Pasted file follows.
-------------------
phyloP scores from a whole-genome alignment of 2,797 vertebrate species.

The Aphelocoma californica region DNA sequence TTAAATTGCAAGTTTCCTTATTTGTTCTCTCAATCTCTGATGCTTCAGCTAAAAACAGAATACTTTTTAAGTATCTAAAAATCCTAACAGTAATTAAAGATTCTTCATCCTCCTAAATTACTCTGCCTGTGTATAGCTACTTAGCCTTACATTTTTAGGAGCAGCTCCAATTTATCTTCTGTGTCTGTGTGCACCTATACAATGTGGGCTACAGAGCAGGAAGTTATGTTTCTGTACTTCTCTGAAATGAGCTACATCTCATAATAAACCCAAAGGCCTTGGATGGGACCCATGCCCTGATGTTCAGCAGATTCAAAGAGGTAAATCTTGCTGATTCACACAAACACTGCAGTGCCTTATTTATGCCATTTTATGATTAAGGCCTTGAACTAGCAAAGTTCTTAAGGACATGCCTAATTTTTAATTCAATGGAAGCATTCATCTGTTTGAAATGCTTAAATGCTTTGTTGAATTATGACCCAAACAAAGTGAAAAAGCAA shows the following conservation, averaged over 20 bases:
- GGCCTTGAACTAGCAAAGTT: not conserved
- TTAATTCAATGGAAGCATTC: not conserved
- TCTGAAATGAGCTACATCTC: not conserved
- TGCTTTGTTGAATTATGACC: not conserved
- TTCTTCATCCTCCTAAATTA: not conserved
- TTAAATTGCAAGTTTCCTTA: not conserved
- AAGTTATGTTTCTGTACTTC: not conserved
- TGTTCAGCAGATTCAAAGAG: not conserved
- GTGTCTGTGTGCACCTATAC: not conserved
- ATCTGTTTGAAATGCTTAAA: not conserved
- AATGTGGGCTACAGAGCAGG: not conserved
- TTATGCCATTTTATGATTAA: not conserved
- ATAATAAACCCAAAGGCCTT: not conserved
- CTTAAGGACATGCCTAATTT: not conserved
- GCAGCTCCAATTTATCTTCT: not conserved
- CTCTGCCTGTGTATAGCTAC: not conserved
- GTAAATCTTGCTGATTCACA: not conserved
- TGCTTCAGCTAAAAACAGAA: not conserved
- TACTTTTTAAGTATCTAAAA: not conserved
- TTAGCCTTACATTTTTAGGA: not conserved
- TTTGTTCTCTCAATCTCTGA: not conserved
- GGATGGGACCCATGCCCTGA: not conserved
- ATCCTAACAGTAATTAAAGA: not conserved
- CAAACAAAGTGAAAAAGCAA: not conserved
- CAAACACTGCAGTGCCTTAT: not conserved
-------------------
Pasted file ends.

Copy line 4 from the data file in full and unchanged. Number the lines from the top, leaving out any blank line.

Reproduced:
- TTAATTCAATGGAAGCATTC: not conserved